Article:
Google: 80% of Android apps encrypt traffic by default

Google’s work to tighten up protection of network traffic from Android devices to web services that began three years ago is finally paying off.    

In 2016, Google gave Android app developers the tools to ensure traffic from apps were encrypted over the Transport Layer Security protocol, which enables the secure version of HTTP communications known as HTTPS or HTTP ‘secure’. 

Google considers the security feature especially important for mobile apps because of how frequently smartphones connect to untrusted wifi networks, such as at cafes and airports. But progress has been slow.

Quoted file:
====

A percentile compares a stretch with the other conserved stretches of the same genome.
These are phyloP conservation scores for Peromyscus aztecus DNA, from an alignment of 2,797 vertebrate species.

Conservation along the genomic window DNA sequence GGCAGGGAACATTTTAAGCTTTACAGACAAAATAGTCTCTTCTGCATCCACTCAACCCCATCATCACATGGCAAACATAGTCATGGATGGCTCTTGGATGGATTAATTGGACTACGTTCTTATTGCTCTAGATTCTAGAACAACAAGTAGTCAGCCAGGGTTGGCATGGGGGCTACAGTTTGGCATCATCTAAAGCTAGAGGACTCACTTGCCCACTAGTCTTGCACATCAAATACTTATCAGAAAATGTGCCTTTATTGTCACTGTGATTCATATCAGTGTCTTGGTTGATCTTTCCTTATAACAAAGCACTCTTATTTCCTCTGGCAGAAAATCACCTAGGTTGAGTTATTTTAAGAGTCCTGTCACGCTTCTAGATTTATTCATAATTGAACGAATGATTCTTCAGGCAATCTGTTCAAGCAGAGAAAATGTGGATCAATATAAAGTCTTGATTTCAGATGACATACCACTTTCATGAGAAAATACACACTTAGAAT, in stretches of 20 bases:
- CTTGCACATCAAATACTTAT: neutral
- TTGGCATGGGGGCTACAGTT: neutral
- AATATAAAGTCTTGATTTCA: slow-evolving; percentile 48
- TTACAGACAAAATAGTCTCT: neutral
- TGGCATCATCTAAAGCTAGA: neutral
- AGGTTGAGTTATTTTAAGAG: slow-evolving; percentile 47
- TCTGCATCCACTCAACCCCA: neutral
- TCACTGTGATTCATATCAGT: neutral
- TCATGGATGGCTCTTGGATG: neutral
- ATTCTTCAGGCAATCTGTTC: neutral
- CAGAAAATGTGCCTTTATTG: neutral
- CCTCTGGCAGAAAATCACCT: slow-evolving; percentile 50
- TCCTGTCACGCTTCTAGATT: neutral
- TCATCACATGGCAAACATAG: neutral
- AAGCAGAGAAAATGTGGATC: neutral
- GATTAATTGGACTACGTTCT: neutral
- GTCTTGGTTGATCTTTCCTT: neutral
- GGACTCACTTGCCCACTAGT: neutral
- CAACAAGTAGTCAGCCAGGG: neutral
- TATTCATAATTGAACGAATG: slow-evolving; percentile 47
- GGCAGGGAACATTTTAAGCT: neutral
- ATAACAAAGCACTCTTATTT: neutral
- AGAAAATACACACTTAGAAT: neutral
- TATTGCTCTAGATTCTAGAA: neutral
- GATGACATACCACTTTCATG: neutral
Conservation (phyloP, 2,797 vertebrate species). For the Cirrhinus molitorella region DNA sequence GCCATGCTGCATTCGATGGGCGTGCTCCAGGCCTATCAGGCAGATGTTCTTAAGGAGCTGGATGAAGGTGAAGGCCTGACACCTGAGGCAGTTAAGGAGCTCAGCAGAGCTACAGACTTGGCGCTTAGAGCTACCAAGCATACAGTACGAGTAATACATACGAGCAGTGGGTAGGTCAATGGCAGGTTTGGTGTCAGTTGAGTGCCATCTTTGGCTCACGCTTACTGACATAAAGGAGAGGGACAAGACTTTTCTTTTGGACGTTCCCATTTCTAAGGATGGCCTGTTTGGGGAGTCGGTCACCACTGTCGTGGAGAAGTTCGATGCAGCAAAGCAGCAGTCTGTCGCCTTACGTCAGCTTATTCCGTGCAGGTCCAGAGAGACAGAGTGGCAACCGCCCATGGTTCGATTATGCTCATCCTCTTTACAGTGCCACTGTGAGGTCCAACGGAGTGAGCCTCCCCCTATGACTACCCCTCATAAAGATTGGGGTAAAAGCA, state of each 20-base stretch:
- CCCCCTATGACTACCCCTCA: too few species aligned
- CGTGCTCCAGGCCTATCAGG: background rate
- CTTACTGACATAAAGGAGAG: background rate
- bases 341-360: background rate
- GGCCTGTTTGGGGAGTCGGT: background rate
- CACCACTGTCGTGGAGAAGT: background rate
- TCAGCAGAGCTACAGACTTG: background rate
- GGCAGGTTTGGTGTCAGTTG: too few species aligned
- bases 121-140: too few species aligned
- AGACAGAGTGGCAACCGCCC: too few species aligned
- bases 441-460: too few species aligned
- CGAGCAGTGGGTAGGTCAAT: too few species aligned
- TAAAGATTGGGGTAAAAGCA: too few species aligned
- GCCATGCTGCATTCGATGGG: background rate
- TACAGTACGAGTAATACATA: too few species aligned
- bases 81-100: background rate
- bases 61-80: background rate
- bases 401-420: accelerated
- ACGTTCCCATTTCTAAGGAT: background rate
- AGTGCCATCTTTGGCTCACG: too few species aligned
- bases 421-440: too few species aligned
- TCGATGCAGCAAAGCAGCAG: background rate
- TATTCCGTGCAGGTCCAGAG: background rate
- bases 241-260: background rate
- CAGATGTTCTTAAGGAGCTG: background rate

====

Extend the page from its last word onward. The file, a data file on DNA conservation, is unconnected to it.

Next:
That same year Apple introduced App Transport Security, which would be mandatory from January 1, 2017 and forces iOS apps that connect to web services do so over an HTTPS connection. It was enabled by default in iOS 9

But as Google revealed today, at the beginning of 2018, 0% of apps were blocking cleartext communications by default. The good news is that the figure steadily climbed over the past year and reached 40% in May 2019, which was an inflection point that saw the default behavior to accelerate and reach 80% by October 2019.